Sunday, August 19, 2007

Star Trek Poker Primer

I'm worried that my work friends may not be eating lunch together any more because they don't like each other's hobbies. TallBrad talks poker. Mr. Mustard talks sci fi. Me...I like both, so I'm square in the middle. What to do? I think what's required is a way to get us on a common page so we can go back to clogging our arteries at Culver's and distending our stomaches at Chipotle. In that spirit, I offer a Star Trek Poker Primer:

Phil Hellmuth, Jr., in his book "Play Poker Like the Pros" breaks down poker players into several animal types to describe their styles of play. There is the:
Eagle - the expert, reads other players, knows the statistics, has more experience than you. Play against him if you want to take second, but learn a few things.
Mouse - a conservative player who sticks to the top 10 hands, AA, AK, KK, AQ, QQ...etc. Tight is right works quite often, but if you never take a chance, you'll usually lose more than you win.
Elephant - a player who is fairly loose, never believes you if you're bluffing, never believes you if you're not bluffing, and calls it all. In a game of Bullshit or Liar's Dice, they'd just give you that look every time that says, "Why even ask?"
Jackal - is loose, wild and crazy. Who knows what they're doing or why they do it. Who knows why they're at the game in the first place if they never pay attention to how anyone else plays. Most likely to splash a bet. Most likely to talk about their hands or offer unpolite commentary on the cards in the middle of the table.
Lion - a lion bluffs, but isn't tight - somewhere between an elephant and a mouse. They could be on their way to becoming an eagle, but may be content to rely upon the skills they already have to get by with a better than 50/50 season, which is really all anyone needs to make money. might write on a cave wall. This is poker - and it's god-awful boring. Next you'll be talking statistics and dissecting why your pair of snowmen with just one out in a heads up match was a good call given the pot stake and your carnal knowledge of your opponent. Not to fear...I shall know provide you with the Star Trek part.

Scooter's Guide to Star Trek player types (and a few other things) - with a tendency to adhere to the original series, and for good reason, because if you have to play poker against a type Wesley Crusher, you should just slap the fucktard and head home:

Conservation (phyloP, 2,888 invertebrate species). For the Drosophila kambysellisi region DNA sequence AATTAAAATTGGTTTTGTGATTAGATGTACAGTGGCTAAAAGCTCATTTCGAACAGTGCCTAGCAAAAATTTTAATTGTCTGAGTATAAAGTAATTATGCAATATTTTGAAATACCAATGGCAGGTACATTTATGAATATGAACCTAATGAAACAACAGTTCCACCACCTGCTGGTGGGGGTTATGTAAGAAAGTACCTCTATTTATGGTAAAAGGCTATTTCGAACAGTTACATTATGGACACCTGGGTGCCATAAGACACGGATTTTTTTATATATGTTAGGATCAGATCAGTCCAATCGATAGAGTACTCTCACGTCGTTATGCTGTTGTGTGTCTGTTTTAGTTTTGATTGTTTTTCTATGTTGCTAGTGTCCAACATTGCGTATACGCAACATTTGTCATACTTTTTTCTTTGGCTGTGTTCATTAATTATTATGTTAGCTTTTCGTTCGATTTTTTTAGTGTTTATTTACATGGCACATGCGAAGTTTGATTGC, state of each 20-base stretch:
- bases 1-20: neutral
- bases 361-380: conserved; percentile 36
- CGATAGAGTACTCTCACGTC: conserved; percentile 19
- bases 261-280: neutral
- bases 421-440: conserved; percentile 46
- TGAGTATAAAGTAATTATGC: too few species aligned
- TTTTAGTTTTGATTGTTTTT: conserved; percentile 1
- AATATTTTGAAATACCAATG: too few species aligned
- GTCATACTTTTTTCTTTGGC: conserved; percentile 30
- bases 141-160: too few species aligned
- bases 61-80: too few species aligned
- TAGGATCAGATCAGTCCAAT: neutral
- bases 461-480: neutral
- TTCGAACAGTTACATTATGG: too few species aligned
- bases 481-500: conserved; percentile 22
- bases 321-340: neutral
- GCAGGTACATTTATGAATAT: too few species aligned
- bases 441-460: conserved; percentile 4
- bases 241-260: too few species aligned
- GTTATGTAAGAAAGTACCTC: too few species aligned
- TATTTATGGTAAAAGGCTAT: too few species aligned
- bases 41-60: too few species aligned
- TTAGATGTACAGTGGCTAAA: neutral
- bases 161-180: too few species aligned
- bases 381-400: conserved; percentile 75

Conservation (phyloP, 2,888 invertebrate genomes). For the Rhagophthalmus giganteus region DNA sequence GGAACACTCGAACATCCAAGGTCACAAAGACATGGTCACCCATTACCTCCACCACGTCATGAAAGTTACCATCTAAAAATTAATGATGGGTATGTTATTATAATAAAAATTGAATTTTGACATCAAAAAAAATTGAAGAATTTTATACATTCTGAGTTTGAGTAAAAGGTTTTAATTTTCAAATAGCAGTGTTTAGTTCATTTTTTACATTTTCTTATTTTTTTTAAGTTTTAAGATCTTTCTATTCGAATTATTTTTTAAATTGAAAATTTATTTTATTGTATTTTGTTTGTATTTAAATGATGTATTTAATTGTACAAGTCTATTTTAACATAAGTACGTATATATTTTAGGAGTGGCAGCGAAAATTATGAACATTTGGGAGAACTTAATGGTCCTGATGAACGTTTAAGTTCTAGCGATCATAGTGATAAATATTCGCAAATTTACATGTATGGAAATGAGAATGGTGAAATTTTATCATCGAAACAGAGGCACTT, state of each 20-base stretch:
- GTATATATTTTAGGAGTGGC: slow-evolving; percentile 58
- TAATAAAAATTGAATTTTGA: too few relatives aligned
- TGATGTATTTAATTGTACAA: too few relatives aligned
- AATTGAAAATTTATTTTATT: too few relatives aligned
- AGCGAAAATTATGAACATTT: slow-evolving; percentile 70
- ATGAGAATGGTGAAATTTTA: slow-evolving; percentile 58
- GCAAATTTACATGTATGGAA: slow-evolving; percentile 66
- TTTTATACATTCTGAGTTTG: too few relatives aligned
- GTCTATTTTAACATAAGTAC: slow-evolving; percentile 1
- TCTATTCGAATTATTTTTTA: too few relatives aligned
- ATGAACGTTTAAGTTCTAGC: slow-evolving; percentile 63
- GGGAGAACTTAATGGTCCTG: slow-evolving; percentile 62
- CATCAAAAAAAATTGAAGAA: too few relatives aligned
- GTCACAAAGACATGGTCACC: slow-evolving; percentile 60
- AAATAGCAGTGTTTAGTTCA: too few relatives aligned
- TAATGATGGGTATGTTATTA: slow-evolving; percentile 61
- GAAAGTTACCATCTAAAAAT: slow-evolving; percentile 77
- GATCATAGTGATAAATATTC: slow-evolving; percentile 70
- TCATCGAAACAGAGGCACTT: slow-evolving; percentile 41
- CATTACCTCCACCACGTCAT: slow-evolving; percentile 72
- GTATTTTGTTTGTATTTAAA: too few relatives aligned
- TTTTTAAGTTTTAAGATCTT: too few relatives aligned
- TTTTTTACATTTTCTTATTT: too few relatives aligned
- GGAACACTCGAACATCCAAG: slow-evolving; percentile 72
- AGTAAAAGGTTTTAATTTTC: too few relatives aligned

James T. Kirk - loose cannon, calls anything - because he believes he always wins. It doesn't matter that others help him win in other arenas of his life. He believes he's always going to come out on top, and that includes coming out on top despite his own merits in a game of poker. He only has for the Green Woman at the end of the game, and so he shows no restraint. If you challenge him and he feels it's personal, he'll call. If you raise, and he thinks your chip stack belittles his manhood, he'll call. He's not calling your bluff because he doesn't believe you. He's calling your bluff because that's....what...a

Evil Alternate Universe Kirk - far more dangerous than Kirk. He's exactly like Kirk - he's not alternate at all. Except when he takes it personally, he guns for you. He's not calling every challenge to his manhood at the table, he's challenging you. You, personally, bother him, and he could care less if he goes down, as long as he takes you with him.

Spock - a player who knows the stats and plays them. This player is tight and emotionless, except for the occasional raised eyebrow when you do something particularly questionable. But being half Vulcan, this is enough to give them away - they do show the slightest tell. There are full Vulcans out there who are cold-blooded, non-emotional, poker machines. He (or she) has memorized out percentages for the turn and the river (4th and 5th cards in the center) and can quote them to you. When they lose a game, they can tell you why, given the odds, they should have won. They may be able to tell you everyone's tell, but only if they learned the tell from a book they read. Dangerous to red-shirted newbies.

Leonard "Bones" McCoy - I'm a doctor, Jim, not a... Bone's isn't good with the statistics, but he is a good reader of people. He sits squarely between the Kirks and the Spocks and tries to take advantage of their weaknesses by declaring them both unfit to be captain. He can tell you what you did wrong, but generally doesn't. He may show a little bit of frustration, but you're never entirely sure why. You just know your poker prospects aren't as healthy as they should be. He plays flawlessly with his normal crew, and reads their chip and hand health in ways that would surprise you, but may be a little disconcerted when a new player joins the fray, particularly a Vulcan, as his experience is with the half Vulcan who lives next door.